Quarry in Rocklin opens as adventure park
When Rocklin’s Quarry Park Adventures finally opened to the public in October, city officials and locals hoped the ziplining, rock-climbing theme park would be a boon for the city, bringing in an estimated 120,000 visitors annually and energizing the neighborhood.
But in early January, the park – which operator officials said at its opening would stay open year-round – closed for the winter season because of “cold temperatures, rain and other weather conditions,” according to Rocklin City Manager Steve Rudolph in a press release at the time.
Unmentioned was that the city had also ended its 15-year contract with Legacy Family Adventure-Rocklin LLC, with little explanation why. The city ceased its operations contract with the Legacy Family Entertainment affiliate group Jan. 9, the same day the weather-related closure was announced.
“We just felt it would be best for the city and the park for a change,” said city spokesman Michael Young. “We were considering alternatives and we thought it was best to look for new options.”
When pressed for a specific reason for the split, he said, “that’s going to be our statement,” and that he couldn’t speak on the matter further.
Several phone and email requests for comment to representatives at Legacy Family Entertainment were not returned.
Now, a new contract with a different operator is on the table, as the city tries to reopen a park that has cost more than $3.25 million (not including the nearly $10 million spent on surrounding parking lots and structures).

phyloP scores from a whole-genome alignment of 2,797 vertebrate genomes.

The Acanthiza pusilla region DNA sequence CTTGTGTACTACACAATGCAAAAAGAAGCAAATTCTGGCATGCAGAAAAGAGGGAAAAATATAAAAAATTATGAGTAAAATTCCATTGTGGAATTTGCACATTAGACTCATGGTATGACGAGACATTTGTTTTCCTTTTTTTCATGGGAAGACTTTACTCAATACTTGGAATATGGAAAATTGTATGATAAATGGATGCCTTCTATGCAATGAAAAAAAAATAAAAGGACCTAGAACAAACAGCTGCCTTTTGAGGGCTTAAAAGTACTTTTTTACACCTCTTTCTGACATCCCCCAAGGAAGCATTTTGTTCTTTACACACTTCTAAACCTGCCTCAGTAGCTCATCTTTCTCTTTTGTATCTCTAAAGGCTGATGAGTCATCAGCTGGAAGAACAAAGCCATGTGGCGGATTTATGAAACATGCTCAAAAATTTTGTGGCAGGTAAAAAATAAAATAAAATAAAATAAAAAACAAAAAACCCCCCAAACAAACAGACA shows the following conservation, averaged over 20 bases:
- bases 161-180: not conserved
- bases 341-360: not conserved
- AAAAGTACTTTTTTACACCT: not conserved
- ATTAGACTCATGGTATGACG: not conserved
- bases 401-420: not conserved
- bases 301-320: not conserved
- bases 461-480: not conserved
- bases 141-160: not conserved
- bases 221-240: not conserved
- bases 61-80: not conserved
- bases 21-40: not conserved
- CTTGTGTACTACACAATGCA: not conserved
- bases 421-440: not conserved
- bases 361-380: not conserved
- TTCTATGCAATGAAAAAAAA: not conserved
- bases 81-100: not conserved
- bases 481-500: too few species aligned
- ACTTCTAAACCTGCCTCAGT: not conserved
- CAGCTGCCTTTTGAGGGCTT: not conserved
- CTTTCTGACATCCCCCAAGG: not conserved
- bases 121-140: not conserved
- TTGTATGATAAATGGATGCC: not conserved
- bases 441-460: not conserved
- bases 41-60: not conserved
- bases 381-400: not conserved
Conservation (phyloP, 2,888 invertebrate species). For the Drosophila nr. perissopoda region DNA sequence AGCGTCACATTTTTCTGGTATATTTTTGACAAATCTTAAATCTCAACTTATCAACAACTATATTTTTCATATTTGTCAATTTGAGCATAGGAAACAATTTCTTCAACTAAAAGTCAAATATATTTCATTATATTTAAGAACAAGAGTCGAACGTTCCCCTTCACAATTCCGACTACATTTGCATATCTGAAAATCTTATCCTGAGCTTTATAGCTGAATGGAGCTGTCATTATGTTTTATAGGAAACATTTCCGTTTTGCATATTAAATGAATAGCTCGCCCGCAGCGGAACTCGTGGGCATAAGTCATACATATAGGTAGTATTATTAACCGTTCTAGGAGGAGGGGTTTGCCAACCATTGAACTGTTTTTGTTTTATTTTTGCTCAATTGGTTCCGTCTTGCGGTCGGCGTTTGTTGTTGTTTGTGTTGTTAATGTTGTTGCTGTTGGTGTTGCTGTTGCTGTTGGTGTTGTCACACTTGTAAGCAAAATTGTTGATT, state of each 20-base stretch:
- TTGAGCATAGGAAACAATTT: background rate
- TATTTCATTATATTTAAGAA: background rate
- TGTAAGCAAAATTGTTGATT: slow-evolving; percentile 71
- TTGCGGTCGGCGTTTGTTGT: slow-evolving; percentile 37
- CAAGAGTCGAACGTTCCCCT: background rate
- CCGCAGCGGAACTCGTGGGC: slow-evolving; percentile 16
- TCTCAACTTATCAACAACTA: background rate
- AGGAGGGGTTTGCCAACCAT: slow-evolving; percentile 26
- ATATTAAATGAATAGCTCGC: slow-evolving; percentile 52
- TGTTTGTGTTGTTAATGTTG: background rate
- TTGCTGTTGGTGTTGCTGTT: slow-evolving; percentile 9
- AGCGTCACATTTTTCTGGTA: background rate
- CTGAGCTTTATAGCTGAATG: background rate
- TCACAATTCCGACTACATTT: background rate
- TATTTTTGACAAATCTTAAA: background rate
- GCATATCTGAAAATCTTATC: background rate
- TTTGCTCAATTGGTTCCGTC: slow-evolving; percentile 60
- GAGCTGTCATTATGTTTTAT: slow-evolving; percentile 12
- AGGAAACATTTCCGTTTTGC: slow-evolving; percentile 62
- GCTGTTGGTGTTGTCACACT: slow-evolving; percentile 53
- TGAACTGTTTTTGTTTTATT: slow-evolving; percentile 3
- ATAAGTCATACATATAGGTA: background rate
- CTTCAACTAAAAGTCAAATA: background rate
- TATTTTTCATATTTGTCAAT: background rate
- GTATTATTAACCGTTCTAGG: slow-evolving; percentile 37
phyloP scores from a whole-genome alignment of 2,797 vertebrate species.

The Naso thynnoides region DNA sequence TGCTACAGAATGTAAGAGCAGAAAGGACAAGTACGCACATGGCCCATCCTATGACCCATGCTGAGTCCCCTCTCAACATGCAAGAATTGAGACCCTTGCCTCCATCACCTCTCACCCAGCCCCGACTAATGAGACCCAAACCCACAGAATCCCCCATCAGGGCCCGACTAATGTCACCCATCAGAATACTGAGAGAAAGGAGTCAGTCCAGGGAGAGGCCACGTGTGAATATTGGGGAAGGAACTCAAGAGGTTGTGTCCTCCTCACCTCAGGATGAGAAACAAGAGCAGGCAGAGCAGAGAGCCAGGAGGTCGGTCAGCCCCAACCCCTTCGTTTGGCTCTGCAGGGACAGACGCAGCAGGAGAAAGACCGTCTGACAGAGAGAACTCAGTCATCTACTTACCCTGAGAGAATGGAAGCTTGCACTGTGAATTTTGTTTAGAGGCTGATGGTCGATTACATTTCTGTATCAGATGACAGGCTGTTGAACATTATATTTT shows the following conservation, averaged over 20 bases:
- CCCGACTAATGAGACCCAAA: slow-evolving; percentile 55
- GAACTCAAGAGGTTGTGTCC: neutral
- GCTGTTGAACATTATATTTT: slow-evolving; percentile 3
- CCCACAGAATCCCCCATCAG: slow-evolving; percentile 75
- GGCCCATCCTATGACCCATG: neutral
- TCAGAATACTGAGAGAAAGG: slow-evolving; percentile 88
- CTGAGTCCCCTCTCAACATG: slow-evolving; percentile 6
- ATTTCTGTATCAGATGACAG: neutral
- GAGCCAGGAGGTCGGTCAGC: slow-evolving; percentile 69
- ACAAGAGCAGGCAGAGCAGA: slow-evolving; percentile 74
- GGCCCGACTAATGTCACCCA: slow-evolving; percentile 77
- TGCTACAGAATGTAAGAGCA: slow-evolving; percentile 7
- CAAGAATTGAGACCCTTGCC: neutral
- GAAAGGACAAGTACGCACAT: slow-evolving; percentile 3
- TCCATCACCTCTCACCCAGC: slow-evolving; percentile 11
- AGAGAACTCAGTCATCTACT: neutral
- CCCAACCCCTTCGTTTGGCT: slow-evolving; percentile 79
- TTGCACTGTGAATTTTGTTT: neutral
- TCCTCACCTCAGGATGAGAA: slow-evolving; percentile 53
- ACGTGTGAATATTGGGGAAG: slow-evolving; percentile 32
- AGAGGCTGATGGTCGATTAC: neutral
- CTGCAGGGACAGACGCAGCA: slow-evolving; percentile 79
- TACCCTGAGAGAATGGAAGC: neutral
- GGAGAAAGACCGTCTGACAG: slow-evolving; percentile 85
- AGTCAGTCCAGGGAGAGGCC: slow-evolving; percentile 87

As part of its initial contract with the city, Legacy was supposed to repay the city the roughly $4 million it anticipated building the park would cost.
But according to Young, the city “did not receive a debt service payment from LFA towards the $4 million owed as stated in the operations contract.”
In its first year, the park would make less than $500,000 in net operating revenue, according to preliminary revenue projections submitted as part of a 2018 contract agreement between the city and Legacy Family Adventure-Rocklin LLC. The park would crack $1 million in net operating revenue in year 4, according to the projections.
Young declined to state how much revenue the park has made since October.
Skipping a request for proposal process that would prompt a potentially months-long bidding process, Young said, the city is proposing a three-year contract with an affiliate group of Bonsai Design LLC, the company that was hire to build the structures and adventure elements within the quarry.
Bonsai, a Grand Junction, Colo.-based company, has designed, installed or operated more than 20 adventure parks across the state, according to its website.
Rocklin City Council will review a terms sheet next week that includes a proposed contract under which Rocklin would pay $300,000 this year in startup costs – including everything from insurance to guest wristbands and employees – to Bonsai Design. A formal operating agreement would be discussed and potentially approved March 12, according to a city report.
The city may also pay an additional $250,000 to finish “minor final construction” that remains, including lights and fans in one of the park’s facilities, and fencing and security.
Under the proposal, a debt repayment plan is not being considered, meaning the millions the city has already paid toward developing the area will not be returned by a park operator in the near future if the Bonsai proposal is approved.
Even before the unplanned winter closure, Quarry Adventure Park has hit several road bumps.
Its planned summer opening was delayed until October. And as late as July 2018, a month after its initial scheduled opening, city staffers were requesting the city to OK an additional $900,000 to build food structures, bathrooms, a deck, a potential “King Swing” attraction and $215,000 in “miscellaneous” expenditures, according to the July 10 City Council agenda.